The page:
The forms were either carved in wood or cast with iron, kirksite, zinc and lead. Stamping or drawing dies which mate as negative/positive or male/female require precise fitting and alignment. The “holiday” between the two mating areas must allow for the thickness of the material and not cause undue wear. Zinc and kirksite were the most frequently used, attributable primarily to their fully recyclable features.

As there is a multiplicity of materials used for these forms there is also a multiplicity of the techniques for coaxing, humoring and hammering the material into or onto them.

Materials can be hammered into or onto these non-resilient forms. Hammers of various materials, weights and shapes are used to drive the material to its conceived form.

Materials can be stamped using dies which mate. The perimeter of the material is held fast to the border of the female die via assorted types of weights in order to thwart the wrinkling of the materials. Nonetheless, these wrinkles present themselves and often times must be accepted.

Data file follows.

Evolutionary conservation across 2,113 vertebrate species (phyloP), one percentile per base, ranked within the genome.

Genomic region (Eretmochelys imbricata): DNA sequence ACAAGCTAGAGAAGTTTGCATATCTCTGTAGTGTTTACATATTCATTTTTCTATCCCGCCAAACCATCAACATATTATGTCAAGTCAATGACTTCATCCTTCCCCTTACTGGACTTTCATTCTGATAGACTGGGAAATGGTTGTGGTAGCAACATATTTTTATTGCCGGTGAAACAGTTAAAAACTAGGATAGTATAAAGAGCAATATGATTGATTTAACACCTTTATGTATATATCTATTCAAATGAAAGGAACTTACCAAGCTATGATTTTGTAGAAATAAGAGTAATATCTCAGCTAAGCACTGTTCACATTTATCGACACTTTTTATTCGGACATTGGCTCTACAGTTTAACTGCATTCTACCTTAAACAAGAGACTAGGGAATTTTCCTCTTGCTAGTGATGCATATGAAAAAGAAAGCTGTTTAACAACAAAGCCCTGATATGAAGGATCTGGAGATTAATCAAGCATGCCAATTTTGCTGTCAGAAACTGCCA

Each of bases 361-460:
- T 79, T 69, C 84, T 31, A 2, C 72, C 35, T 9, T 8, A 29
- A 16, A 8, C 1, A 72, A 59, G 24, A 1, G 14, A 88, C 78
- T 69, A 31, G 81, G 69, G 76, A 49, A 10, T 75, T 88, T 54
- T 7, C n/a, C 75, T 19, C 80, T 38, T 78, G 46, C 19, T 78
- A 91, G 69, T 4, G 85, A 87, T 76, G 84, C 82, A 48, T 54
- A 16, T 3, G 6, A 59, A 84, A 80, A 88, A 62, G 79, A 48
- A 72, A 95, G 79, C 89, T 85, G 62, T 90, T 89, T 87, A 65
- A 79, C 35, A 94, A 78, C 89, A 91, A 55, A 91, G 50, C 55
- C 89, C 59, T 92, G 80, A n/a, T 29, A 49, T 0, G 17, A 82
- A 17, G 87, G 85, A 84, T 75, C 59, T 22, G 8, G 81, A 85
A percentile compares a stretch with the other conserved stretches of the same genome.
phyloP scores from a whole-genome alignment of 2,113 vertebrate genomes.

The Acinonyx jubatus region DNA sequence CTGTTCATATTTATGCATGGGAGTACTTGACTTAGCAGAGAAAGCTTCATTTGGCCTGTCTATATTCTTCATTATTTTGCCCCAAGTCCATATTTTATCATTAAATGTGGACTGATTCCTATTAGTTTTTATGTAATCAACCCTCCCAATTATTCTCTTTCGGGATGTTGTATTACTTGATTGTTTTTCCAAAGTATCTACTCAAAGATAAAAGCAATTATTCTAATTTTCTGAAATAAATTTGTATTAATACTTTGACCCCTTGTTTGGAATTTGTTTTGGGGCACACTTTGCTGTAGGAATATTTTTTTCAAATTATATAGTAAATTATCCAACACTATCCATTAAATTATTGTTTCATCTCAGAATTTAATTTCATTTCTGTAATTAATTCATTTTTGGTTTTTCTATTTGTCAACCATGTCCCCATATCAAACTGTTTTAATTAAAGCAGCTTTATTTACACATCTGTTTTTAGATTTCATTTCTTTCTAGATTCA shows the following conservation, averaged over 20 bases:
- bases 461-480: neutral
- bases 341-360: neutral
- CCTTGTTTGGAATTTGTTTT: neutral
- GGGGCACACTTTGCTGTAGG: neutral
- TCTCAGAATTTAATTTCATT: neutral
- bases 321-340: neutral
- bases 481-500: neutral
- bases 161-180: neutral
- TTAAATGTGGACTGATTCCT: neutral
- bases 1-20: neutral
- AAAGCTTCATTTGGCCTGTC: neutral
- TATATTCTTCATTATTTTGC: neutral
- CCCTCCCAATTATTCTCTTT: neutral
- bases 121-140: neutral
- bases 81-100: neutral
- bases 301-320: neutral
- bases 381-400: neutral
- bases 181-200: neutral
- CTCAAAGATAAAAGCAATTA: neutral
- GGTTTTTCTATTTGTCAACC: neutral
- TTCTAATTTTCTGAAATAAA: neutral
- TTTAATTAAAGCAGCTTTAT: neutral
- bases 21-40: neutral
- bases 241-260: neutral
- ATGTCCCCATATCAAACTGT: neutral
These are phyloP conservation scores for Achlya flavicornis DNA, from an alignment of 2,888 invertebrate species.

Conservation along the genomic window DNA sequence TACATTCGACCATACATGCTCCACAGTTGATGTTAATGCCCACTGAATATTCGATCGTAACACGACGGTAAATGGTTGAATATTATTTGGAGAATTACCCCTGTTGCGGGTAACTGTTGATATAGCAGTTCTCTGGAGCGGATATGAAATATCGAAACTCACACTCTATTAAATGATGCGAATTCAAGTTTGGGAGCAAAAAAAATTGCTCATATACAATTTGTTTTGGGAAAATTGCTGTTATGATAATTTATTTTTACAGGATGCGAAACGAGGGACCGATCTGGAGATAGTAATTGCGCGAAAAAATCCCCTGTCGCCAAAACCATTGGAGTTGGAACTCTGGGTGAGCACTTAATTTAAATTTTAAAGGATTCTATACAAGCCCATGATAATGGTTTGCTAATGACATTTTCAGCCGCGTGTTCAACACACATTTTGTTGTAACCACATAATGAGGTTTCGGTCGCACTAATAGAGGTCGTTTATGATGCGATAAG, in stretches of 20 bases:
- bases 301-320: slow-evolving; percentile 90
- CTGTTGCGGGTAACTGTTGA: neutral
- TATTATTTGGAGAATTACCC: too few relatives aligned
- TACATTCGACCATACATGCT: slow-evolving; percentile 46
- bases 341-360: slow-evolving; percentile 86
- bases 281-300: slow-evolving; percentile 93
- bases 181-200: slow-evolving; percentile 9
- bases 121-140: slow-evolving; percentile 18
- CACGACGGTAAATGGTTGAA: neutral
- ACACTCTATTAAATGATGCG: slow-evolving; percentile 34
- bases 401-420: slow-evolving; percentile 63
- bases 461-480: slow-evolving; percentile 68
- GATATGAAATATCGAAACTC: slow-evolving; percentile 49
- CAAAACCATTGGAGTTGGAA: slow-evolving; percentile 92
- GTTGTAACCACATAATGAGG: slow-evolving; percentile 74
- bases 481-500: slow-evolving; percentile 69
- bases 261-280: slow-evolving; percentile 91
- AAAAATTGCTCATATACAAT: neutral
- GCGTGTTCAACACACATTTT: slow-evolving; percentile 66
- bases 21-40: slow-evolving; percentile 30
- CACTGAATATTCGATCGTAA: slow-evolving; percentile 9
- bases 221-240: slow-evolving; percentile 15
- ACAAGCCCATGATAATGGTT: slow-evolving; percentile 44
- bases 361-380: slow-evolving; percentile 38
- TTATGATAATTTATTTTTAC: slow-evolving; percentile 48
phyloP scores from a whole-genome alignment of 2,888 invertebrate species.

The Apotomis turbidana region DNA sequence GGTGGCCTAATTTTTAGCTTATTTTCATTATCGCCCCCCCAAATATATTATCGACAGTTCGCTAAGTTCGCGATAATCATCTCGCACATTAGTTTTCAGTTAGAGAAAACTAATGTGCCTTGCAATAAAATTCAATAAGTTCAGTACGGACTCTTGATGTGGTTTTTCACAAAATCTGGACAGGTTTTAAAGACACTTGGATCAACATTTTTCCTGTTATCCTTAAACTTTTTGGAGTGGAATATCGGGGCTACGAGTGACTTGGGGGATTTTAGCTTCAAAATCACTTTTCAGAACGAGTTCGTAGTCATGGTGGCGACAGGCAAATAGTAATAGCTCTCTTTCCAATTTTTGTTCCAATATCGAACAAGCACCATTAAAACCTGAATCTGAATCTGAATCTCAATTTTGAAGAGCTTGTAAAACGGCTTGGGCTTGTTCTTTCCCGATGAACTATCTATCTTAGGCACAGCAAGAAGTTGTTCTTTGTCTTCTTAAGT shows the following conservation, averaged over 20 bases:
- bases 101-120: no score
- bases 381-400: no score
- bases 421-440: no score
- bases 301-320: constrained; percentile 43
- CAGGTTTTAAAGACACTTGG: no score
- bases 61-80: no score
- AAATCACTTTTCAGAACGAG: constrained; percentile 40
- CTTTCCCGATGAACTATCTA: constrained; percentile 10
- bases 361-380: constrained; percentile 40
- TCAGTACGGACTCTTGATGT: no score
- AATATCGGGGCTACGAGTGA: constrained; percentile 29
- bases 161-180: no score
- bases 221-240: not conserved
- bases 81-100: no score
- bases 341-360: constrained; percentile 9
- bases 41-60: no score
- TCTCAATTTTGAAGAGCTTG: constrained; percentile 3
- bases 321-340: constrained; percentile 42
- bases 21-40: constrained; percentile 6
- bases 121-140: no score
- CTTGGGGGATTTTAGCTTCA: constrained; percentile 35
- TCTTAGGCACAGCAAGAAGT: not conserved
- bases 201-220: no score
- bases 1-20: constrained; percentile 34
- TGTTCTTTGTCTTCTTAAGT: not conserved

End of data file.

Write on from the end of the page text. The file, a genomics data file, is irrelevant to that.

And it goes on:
Materials can be drawn by subtly coaxing in a manner which demands migration of the molecules into the form. The material is held about the perimeter while the male die mates to the female. The perimeter material is a reservoir which allows the migration into the cavities. This reservoir is controlled by a curious combination of 20th Century technology combined with timeless repoussé skills.

The drawing process offers a consistent thickness while all other versions, including the finest repoussé, move the material in fashions which manifest thick and thin areas.

One must believe that despite the progressive accomplishments of doming, stamping and drawing, fine definition in highly sensitive areas were chased by hand in the traditional repoussé manner.

The Statue of Liberty is a public art object which has been drawn and formed. This writer believes that there is one exception; the acanthus leaf beneath the shaft of the torcheré which supports the flame, has the finite detail achieved only when hammering into pitch.